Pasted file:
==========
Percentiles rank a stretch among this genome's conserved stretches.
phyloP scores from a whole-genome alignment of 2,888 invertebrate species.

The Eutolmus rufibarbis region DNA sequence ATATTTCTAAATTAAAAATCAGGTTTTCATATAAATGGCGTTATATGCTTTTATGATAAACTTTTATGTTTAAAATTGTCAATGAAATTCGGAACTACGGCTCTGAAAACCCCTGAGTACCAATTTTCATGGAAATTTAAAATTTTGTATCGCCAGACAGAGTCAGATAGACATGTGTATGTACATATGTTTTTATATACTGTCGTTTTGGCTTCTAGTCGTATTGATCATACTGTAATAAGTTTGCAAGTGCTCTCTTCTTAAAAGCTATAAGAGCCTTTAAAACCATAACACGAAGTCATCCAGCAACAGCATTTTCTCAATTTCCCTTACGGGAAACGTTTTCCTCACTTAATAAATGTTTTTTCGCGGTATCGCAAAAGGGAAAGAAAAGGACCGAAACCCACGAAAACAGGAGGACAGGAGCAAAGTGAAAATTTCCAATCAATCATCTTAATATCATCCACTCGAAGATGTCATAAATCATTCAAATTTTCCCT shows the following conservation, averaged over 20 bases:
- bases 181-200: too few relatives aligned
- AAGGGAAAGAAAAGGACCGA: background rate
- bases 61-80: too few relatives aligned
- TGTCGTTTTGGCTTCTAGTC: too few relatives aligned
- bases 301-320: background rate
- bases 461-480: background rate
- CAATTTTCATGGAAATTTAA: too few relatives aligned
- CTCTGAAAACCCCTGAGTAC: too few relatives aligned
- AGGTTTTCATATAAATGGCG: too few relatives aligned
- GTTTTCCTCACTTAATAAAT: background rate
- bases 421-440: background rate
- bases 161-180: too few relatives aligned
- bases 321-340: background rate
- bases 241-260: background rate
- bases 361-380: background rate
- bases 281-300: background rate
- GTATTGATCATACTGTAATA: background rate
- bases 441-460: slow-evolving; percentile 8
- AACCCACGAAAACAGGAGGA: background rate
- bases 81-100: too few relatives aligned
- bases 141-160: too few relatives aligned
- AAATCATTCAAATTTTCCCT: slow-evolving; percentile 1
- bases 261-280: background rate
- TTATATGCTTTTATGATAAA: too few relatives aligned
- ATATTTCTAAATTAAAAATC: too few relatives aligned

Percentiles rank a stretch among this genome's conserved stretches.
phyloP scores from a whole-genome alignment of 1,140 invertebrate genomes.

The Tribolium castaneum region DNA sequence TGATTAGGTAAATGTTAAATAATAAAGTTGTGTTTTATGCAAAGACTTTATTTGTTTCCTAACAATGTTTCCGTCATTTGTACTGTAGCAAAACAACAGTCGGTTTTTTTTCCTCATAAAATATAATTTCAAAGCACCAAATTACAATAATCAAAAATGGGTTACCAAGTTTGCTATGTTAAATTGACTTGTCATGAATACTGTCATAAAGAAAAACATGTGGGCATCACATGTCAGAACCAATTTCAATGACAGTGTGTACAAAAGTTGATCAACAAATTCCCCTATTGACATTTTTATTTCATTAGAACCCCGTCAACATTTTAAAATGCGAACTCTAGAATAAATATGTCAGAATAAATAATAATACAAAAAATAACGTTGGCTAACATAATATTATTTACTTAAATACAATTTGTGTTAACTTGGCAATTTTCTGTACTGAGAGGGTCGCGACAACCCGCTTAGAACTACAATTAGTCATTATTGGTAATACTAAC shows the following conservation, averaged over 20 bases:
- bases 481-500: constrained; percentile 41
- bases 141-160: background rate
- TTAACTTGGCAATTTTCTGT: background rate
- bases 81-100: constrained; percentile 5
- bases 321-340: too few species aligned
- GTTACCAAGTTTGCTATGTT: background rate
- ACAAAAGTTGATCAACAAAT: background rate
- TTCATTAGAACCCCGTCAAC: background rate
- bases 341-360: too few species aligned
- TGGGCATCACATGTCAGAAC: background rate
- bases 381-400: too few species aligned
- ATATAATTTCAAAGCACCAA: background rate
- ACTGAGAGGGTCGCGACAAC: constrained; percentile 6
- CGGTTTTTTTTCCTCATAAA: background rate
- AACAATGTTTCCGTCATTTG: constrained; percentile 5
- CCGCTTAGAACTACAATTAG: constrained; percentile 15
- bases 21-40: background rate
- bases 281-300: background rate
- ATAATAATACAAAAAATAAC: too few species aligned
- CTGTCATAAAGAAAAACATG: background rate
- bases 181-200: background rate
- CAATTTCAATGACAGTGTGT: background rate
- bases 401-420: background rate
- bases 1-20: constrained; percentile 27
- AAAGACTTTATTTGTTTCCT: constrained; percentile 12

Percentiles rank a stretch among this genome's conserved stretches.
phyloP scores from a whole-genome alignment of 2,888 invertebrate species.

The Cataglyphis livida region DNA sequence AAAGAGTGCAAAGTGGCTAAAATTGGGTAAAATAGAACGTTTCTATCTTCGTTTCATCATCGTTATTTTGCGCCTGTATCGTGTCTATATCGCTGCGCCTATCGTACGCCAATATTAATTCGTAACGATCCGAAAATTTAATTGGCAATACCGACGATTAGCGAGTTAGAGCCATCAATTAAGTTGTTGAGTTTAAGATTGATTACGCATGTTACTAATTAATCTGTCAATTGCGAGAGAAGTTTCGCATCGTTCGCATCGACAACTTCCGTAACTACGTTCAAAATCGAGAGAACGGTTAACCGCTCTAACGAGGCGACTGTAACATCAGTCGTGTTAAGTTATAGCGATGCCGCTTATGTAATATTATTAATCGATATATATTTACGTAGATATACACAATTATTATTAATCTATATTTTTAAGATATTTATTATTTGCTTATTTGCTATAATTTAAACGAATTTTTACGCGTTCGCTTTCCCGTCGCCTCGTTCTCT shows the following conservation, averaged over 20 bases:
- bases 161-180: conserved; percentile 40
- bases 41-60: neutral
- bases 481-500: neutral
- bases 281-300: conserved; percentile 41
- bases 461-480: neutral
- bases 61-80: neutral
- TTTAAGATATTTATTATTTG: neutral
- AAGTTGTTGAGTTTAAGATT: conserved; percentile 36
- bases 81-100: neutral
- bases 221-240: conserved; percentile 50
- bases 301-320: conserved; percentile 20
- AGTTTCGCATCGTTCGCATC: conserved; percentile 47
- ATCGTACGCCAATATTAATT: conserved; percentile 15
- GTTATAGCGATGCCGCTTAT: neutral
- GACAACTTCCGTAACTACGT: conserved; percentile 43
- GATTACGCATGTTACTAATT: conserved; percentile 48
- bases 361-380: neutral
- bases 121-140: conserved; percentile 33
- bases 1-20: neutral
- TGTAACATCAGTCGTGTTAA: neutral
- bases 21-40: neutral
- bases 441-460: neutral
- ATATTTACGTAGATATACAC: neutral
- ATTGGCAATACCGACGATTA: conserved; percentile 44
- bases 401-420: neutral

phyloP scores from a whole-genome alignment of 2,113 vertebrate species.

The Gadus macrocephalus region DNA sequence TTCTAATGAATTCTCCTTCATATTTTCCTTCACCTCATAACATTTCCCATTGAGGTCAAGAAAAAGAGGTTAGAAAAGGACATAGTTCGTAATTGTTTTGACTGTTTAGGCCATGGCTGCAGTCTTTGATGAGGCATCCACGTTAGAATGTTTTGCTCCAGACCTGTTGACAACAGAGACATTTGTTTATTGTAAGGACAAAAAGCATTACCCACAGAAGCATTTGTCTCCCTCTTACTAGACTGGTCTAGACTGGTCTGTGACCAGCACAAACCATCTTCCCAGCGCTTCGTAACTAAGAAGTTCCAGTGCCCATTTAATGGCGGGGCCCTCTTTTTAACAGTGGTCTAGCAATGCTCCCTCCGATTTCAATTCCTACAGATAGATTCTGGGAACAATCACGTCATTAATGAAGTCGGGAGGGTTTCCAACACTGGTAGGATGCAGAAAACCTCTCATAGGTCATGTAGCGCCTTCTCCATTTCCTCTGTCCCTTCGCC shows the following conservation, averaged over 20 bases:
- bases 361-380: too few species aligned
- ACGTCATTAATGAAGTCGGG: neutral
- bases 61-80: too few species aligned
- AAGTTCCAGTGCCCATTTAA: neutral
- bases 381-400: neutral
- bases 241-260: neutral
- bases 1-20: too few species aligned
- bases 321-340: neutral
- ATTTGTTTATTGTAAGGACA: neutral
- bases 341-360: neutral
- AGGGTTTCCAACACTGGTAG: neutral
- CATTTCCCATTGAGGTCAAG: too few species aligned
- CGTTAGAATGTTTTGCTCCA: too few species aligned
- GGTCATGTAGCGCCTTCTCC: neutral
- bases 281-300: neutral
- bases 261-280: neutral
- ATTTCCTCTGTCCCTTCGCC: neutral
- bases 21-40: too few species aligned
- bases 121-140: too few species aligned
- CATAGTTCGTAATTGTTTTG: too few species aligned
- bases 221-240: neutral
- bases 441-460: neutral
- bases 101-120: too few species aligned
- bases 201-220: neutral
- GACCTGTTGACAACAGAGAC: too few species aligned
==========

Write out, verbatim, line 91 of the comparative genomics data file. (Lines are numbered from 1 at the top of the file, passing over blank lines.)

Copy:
- bases 381-400: neutral